Drink of the Moment: Lillet
Thanks to Amy and Lisa for this lovely summer cocktail: Lillet over ice with a splash of seltzer and a slice of lemon (or I've also used lime in a pinch). When I was introduced to this drink, Lisa used the white Lillet (the only kind I thought existed). However, when Adam came home the other night with a fresh bottle, he had bought the red. Both are refreshing on a hot summer evening. Cheers!
Eat, drink, and enjoy the last days of summer
Comfort Food and Before Sunset
The Husband being so rad, he volunteered to pick up Kiddo from camp and take her out to dinner so I could have some Grown-Up Time. Which, naturally, meant cooking and turning on one of my Top 3 favorite movies: Before Sunset (warning: do not watch before seeing Before Sunrise!). I made myself Jamie Oliver's summertime pasta and it was just what the doctor ordered. Click on the link to get the recipe (hint: it's vair vair easy). I did, however, change two things: 1) I used a 1/2 c. of plain ol' extra-virgin olive oil and a 1/2 c. of lemon olive oil, and 2) I used fresh spinach fettuccine from Eli's, as opposed to the tagliatelle that Jamie calls for. This allowed me to use fresh pasta already in my fridge but, unfortunately, it didn't allow for the nice color contrast between the white pasta, the green parsley, and the bright yellow lemon:
I poured myself the last bit of the 2007 Campos Reales Tempranillo we already had open: I should have known that a Spanish wine was not going to be the perfect pairing for an Italian dish. It wasn't bad - just meh. So for my second bowl of pasta (I told you people I was depressed), I poured a 2007 Kris Pinot Grigio from Italy. Result! The bright fruitiness really refreshed my palate and cut through the richness of the pine nuts and the olive oil in the pasta.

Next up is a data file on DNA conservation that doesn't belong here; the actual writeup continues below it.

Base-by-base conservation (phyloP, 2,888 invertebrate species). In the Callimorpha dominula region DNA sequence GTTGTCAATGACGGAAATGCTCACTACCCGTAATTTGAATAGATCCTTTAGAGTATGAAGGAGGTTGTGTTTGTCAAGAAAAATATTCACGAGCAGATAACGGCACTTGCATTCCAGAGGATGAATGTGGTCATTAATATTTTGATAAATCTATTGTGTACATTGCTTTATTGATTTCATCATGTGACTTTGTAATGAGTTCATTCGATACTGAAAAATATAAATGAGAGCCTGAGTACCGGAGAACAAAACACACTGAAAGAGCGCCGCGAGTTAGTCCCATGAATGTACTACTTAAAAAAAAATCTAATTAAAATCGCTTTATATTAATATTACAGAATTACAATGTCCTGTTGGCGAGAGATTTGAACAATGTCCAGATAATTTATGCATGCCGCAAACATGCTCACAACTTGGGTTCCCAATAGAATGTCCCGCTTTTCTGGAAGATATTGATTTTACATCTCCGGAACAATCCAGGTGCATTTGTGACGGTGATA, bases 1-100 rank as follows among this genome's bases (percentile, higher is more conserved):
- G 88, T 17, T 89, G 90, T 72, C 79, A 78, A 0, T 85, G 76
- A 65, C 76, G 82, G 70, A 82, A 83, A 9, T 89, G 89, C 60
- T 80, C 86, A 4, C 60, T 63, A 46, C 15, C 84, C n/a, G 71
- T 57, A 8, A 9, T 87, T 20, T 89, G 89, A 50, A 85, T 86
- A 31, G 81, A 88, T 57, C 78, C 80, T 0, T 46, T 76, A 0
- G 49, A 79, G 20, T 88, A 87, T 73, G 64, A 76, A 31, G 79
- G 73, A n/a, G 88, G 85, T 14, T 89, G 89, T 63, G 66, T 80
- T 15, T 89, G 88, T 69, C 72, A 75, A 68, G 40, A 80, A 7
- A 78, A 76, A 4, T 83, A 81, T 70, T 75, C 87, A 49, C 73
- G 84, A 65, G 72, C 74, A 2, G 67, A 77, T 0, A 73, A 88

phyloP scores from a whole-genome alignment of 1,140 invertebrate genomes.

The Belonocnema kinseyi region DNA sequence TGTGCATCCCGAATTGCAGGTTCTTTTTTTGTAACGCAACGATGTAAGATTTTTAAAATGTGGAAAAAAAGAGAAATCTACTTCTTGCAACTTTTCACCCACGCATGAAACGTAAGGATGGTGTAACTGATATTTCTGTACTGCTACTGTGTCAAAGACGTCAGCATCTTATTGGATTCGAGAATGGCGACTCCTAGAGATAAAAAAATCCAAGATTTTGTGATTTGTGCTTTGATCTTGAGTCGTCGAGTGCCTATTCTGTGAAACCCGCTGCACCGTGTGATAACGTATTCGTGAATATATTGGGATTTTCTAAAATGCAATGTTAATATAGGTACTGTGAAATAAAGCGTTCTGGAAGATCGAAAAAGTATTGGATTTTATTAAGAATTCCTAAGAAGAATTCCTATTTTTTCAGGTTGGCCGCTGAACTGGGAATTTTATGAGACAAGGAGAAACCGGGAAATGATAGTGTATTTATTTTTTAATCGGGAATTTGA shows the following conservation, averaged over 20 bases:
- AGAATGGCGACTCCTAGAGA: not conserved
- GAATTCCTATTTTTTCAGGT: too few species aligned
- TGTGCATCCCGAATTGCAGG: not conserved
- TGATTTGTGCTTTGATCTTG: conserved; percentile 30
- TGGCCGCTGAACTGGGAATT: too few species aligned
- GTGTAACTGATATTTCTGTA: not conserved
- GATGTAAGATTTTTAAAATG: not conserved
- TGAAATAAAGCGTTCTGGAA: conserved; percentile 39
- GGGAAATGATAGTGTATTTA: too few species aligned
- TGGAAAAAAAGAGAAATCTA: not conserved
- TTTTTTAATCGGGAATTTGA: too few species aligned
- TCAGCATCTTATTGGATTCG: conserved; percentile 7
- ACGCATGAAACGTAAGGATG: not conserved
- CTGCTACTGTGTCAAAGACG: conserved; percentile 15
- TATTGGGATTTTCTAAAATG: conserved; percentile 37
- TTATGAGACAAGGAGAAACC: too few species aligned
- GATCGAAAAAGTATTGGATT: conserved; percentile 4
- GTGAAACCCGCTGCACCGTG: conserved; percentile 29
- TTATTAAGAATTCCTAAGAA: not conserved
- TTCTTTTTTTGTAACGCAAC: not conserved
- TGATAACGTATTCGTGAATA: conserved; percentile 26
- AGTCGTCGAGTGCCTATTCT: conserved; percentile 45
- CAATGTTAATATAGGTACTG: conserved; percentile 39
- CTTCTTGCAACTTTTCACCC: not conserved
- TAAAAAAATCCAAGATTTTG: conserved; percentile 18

This meal - and the three glasses of wine consumed with it - was the epitome of the term "comfort food." Enhanced with movie lines like this:
"Happiness is in the doing, not in the getting what you want."
"There are so many things I want to do...and I end up doing not much."
Eat, drink, and take comfort in food, wine, and romantic movies
New York Times: Pirate Restaurants
The theme of the article: underground restaurants*.
The idea is that people – however many you can realistically feed in your own home – pay you a “donation”, they come to your place, and you make them dinner. The article calls it the “anti-restaurant.” People bring wine so then you aren’t selling them any. The idea, of course, is to have the cozy, intimate, community-based experience that a restaurant rarely, if ever, gives you. The concept is like a bed-and-breakfast…only you don’t let people spend the night after the meal.
I’m so passionately, insanely in love with this idea. I love cooking for people, I love trying new recipes, I love planning menus, I love scouring cookbooks and I even love cleaning dishes (it brings the whole dinner experience full-circle for me). I love having people laughing, drinking, eating in my home. I love my dinner table and I love my Crate and Barrel linens. Shopping for ingredients is sensual (All the eye candy! All the touching of things! So many choices!) and strategic (get the heaviest items last, make sure nothing goes bad between store and home, substitute ingredients on-the-fly if something you want isn’t available). I want to have great conversations and cook creatively without the Kiddo telling me she sees a speck of green or a visiting relative wanting their meat cooked well-done.
So I want to have an underground restaurant. That’s ultimately what it boils down to. I have enough good music, good books, good wine, and good food in my house to make this really enjoyable. I want to be part of a community of people who enjoy home-cooked meals as much as I do. I want to meet interesting people who have interesting jobs who love interesting food. I know they exist in this city…I just haven’t met them yet. Maybe an anti-restaurant is the solution for me... If not having one in my house - like I have the time! - then certainly going to one in someone else's home.
See? I told you: the article “got me where I live.”